I’ve been doing research on DIY / amateur / classroom practices around stop motion animation for a book chapter and I’ve thoroughly enjoyed discovering all sorts of talented people (even 3 year olds!) participating and sharing their work. Some of the latest trends are amazing, awe-inspiring, exciting, and very clever. You’ll have to stay tuned for the publication details but here is a sneak preview of one I found just plain funny:
The ancient Greek fishing village of Eleusis suffers since the Goddess Demeter cursed the land.
Graveyards are filled with freshly dug graves for the weak and the young who could not struggle any longer, their poor bodies giving up all heat after experiencing the first Winter known to mankind.
Graveside vigils are kept to protect the souls of loved ones until it is time to meet Charon, who ferrys them across the river and to the entrance of the Underworld. Safe passage requires a coin, but with the village in crisis, all coins have gone to the temple as offerings to Hera and Demeter, to remove the curse.
But some are too spent to pray, they simply lie on the grave with misguided notions that their body warmth can be exchanges. The epitaphs they’ve written a verbal reminder of how Demeter directly caused her young child’s life to expire.
How can these people’s dire grief be lifted? Perhaps never. But perhaps you – you YOU – would like to enter the world with me and try to help?
If you are interested in online role-play for educational purposes, please let me know! I’ll be organising some workshops in the second half of the year if I can find SL educators who are interested in taking part.
Today I gave a tour of Macbeth for the HUMlab in Sweden! Click here if you’d like to view the video stream of the tour. It goes for about an hour. It was a bit of an experiment for us to do the live streaming, but it mostly worked well, except an unfortunate wardrobe malfunction in which I lost my hair! Thanks to Jim Barrett for the invitation to speak and for doing all the camera work.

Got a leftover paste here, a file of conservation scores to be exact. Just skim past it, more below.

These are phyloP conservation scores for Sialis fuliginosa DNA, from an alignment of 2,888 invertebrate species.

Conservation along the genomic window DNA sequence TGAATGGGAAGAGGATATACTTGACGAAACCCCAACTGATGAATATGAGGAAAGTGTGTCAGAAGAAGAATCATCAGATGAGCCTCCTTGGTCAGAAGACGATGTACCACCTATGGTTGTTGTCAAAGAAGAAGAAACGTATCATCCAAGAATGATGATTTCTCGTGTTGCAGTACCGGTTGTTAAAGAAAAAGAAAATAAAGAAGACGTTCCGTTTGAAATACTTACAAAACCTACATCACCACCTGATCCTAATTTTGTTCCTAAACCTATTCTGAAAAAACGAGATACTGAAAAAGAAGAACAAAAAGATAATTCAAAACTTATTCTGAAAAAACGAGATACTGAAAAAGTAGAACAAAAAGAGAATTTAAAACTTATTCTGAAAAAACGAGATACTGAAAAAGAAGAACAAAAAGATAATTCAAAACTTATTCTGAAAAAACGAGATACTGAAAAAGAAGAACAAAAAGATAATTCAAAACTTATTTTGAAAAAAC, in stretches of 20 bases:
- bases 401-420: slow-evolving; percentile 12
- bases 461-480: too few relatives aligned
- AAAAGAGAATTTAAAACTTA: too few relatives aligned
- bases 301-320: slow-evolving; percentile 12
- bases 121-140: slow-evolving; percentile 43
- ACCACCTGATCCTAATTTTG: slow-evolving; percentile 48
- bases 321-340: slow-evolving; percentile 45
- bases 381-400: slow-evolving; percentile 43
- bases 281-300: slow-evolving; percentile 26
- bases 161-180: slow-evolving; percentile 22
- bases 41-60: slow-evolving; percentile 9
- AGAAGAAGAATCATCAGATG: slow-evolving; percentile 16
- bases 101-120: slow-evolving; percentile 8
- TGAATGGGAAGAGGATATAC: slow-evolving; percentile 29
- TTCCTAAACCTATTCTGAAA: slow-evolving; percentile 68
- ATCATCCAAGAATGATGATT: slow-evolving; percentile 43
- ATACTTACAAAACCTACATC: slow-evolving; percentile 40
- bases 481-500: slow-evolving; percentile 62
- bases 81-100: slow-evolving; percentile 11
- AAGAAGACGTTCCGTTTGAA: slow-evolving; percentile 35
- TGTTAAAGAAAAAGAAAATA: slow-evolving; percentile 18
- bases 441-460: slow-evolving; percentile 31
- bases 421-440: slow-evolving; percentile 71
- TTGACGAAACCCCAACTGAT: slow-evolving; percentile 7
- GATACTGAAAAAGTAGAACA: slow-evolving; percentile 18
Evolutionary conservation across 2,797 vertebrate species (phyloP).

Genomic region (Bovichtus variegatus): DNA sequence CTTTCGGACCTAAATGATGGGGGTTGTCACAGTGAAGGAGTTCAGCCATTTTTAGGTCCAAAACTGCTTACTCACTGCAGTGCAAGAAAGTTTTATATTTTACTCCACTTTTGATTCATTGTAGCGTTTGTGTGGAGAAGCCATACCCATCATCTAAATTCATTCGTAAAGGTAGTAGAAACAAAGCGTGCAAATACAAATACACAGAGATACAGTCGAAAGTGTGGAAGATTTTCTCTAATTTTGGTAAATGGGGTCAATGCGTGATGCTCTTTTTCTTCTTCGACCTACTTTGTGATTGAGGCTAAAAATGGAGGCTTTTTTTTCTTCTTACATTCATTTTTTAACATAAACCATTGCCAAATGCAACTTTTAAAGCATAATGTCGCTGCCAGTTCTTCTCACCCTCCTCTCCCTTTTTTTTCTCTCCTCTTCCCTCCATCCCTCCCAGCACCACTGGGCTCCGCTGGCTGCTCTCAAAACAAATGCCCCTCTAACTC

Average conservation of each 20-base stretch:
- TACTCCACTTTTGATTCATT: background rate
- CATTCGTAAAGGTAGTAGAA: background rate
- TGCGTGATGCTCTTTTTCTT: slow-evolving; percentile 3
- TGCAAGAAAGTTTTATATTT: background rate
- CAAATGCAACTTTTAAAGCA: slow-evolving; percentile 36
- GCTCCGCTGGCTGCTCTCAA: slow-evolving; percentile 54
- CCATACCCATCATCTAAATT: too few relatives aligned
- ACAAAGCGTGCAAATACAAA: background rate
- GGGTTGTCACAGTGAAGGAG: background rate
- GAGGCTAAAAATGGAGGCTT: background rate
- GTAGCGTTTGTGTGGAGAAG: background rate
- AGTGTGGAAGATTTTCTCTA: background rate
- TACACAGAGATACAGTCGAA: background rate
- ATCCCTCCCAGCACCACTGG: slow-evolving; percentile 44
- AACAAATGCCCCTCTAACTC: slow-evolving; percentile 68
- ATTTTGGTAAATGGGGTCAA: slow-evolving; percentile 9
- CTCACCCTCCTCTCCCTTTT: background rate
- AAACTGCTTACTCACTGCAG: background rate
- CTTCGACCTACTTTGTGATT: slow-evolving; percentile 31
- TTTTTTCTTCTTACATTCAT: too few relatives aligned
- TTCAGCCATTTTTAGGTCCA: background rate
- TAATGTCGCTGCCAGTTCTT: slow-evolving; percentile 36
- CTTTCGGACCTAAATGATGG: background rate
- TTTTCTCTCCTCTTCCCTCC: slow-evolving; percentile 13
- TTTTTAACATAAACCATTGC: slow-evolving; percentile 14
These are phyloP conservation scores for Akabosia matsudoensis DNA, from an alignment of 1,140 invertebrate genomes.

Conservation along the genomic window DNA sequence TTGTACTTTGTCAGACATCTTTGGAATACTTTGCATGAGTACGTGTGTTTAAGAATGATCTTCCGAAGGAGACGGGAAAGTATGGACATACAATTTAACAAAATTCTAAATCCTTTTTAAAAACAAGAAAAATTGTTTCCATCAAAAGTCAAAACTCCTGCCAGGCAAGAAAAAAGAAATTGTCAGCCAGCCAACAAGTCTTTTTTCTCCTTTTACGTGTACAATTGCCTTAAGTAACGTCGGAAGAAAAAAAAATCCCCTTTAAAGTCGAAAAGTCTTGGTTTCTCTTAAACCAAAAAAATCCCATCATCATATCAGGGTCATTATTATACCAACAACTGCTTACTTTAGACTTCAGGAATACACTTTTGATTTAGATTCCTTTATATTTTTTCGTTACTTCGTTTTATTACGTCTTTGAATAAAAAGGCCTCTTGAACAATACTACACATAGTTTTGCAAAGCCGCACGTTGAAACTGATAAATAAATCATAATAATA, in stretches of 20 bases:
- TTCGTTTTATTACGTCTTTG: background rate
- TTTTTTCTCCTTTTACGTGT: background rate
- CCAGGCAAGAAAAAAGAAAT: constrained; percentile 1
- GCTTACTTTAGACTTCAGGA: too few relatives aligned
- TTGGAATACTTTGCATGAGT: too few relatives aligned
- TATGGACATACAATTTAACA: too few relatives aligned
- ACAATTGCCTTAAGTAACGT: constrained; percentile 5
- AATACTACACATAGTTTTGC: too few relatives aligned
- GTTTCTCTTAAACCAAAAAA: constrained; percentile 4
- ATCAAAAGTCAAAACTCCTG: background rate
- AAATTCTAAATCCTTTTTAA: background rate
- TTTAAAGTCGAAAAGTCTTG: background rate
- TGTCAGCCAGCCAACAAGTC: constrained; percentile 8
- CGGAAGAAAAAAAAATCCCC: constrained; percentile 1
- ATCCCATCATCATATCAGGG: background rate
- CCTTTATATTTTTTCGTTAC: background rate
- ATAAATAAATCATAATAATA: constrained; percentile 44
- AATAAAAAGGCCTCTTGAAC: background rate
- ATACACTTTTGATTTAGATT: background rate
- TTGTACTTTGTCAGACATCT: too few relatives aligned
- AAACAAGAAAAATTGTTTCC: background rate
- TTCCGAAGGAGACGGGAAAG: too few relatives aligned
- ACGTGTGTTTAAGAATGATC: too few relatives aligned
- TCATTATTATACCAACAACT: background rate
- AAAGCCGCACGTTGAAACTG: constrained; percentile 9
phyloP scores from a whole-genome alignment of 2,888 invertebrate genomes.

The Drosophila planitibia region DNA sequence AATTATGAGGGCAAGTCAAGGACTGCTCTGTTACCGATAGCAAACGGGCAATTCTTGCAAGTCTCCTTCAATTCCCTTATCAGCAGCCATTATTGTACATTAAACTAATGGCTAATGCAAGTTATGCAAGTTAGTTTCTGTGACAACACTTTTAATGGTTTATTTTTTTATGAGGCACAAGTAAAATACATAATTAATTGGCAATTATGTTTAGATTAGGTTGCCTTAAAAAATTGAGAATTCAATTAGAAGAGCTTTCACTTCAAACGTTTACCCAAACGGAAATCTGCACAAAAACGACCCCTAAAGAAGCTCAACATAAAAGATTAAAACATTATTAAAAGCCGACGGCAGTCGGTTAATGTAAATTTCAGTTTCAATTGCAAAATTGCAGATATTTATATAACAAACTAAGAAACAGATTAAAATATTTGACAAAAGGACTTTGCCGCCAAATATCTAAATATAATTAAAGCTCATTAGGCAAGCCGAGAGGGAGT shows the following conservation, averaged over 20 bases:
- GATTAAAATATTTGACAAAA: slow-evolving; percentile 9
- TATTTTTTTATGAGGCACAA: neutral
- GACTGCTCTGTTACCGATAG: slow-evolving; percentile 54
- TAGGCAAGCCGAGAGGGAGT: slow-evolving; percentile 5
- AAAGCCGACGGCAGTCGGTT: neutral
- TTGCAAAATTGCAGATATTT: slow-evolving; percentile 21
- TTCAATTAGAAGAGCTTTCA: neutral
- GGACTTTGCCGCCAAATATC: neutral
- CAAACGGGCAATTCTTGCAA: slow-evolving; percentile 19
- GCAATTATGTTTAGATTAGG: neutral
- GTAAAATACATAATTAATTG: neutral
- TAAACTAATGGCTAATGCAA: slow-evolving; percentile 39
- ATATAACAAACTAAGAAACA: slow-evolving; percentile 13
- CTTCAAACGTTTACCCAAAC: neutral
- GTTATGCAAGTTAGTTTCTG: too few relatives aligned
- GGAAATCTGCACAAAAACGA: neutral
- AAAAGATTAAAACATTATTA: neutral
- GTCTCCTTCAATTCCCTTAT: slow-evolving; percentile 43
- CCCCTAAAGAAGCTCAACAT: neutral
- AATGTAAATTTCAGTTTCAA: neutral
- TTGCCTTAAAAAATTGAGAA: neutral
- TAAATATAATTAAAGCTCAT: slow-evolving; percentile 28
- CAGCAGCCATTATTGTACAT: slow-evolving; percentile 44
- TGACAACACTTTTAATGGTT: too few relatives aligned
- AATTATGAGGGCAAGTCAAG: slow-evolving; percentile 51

For those occasions when I have a presentation about Virtual Macbeth where Second Life is not accessible for a live demonstration, I’ve resorted to using these slides. I’ll record an audio version or maybe there will be a machinima version coming soon.
Artiste extraordinaire Beth (Stella Costello) created this statue to symbolise the sense of loss experienced by the people inside this story. Why is she broken? Whose loss? Which people are torn apart?
Stay tuned…. it gets worse!
And on the 10th day, Chris (CJ Carnot) created a whole new world. Can you guess what world it is?
For my poetry class today we’re looking at all different kinds of starting points for stimulating poetry writing in the classroom. Here are some musical themes which could be used to evoke imagery and promote the poetic.
and here is a clip or two containing some interesting sounds:
Part of my Greek myth build is completed now! Here’s an image of the graveyard, where participants will tell and write stories in role. I’m going to also ask experienced students to make personifications of grief – I did a rather non-metaphorical example of a person expressing grief here:
I have to confess I bought a “basic mannequins prim” set online and just positioned each prim to make this statue. I think the set is a great bridge for non builders (like me!) to start using the tools more creatively. It only took me an hour, and I have zero building skills. There was a full permissions set available so that means I can give copies of the set to all my students and send them off on a task. It really focusses attention on the body, and is a reminder that the body can be and is present in an online drama and role-playing session in all sorts of ways.